Life’s ups and downs for ten-year olds are very different from those of senior citizens. Yet there is also common ground that ultimately unites ten-year old Sunny Lewin and her Gramps in Sunny Side Up (2015). This brand-new, semi-autobiographical memoir from author Jennifer L. Holm and her illustrator brother Matthew Holm (the gifted creators of the wildly popular, award-winning Babymouse series [2005 – 2015]) at times had me ruefully laughing out loud. Many of the scenes set in Gramps’ “55 and Over” Florida retirement community are painfully familiar to me, living as I do in a suburban “seniors” cooperative building! Just as the Babymouse books, marketed to 7 to 10 year olds, hold value for readers of all ages, Sunny Side Up will also have wide appeal. Similarly, I think that anyone young at heart will appreciate Jennifer Holm’s two start-of-the-school-year books, Middle School is Worse than Meatloaf (2007; 2011) and Eighth Grade is Making Me Sick (2012; paperback published just this month). Even though these books about tween-to-teen Ginny Davis (“told through stuff” by illustrator Elicia Castaldi) are supposedly best for 8 to 14 year olds, they resonate much more widely. And isn’t that joyful news for those of us in our “sunset” years! These three books are the focus of this month’s post.
What has led up to Sunny’s being sent to spend a summer month with Gramps? Even though he is welcoming, it is obvious that the “Pine Palms Retirement Community” in August, 1976 is an incongruous place for kids. Sunny veers between being bored and being bewildered by its rules and traditions, such as racing out for late afternoon “Early Bird” supper specials. The Holms do a great job of revealing the mystery behind Sunny’s visit slowly, switching back and forth between that month and the preceding year in Sunny’s Pennsylvania home town. Along the way, colorist Lark Pien’s hues capture both the bright colors of daytime Florida and the more varied, subdued tones of seasonal Pennsylvania.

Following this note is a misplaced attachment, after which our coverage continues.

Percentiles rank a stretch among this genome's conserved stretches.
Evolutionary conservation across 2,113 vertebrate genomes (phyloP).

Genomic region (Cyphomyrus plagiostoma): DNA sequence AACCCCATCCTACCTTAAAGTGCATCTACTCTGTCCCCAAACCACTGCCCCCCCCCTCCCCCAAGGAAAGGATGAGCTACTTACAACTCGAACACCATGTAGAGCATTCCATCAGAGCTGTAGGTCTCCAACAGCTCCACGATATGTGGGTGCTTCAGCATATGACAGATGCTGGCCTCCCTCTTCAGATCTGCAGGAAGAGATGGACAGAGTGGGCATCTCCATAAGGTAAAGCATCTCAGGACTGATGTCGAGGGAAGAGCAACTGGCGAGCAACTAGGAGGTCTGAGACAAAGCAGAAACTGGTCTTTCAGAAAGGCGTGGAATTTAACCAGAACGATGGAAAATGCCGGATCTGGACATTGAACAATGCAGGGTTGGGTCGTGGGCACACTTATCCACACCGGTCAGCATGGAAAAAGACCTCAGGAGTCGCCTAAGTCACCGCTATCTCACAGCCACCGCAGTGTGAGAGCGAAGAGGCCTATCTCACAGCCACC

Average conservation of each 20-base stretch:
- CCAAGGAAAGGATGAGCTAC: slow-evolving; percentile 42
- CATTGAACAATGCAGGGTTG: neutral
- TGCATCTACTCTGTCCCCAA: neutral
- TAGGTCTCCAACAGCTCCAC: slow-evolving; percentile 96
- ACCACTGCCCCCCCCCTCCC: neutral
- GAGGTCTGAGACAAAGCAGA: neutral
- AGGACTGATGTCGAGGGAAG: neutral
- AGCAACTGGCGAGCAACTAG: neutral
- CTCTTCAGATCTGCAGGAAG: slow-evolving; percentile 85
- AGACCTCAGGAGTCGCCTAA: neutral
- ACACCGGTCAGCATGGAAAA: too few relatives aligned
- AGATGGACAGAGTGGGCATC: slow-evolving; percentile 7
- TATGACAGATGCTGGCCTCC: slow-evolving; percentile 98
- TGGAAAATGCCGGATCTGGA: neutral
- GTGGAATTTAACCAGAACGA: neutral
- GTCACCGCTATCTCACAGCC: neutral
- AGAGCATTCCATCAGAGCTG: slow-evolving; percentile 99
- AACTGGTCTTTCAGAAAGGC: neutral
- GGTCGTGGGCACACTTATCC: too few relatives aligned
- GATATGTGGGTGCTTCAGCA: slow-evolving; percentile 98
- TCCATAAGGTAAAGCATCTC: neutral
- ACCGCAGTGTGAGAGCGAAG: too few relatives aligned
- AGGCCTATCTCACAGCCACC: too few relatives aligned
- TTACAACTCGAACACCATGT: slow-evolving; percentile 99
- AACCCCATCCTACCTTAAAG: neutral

As in the Babymouse books, the Holms skillfully integrate words and images to tell their story. At times, they achieve this with images that belie what is said—for instance, Sunny’s unhappy face when she replies that she can’t wait to see what Gramps has planned. At other times, Matthew Holm’s drawings expand the impact of Jennifer Holm’s words. The shadow of Sunny’s older brother literally looms over her in a classroom, as a new teacher learns Sunny is related to the trouble-making teen. Readers come to see the impact of his drug abuse on the entire family—both through specific events and through the way these figure in Sunny’s imagination, after she reads about the volcanic destruction of ancient Pompeii. Towards the end of her sheltering month with Gramps, Sunny herself finds the strength to “explode” into action. The superhero comics she has been reading with the one other kid at Pine Palms, its Hispanic groundskeeper’s son Buzz, inspire her. Sunny confronts Gramps after throwing away the cigarettes the wheezing, coughing man has continued to hide and smoke. She will not let another beloved family member harm himself with substance abuse.
Sunny Side Up tackles a serious subject, but not in a heavy-handed or simplistic way. Even as the Holms fill this book with 1970s details that will make older readers nostalgic (rotary phones! wire carousels stacked high with comic books!), they include humorous Florida situations as well as emotionally complex Pennsylvania scenes. And, as in the Babymouse series, close-ups alternate with more distant views, and panel size and perspective vary, in ways that enhance the story’s pace and overall impact. This impact is finally a hopeful, joyful one—Sunny leaves Florida with souvenir Mickey Mouse ears, photos of Pine Palms residents enjoying Disney World in ways they never expected, gift comics from Buzz and his family, and a smile on her face. A final note from Jennifer and Matthew Holm explains how their own family experience led them to write this book and offers suggestions for any young readers with a relative who is abusing drugs.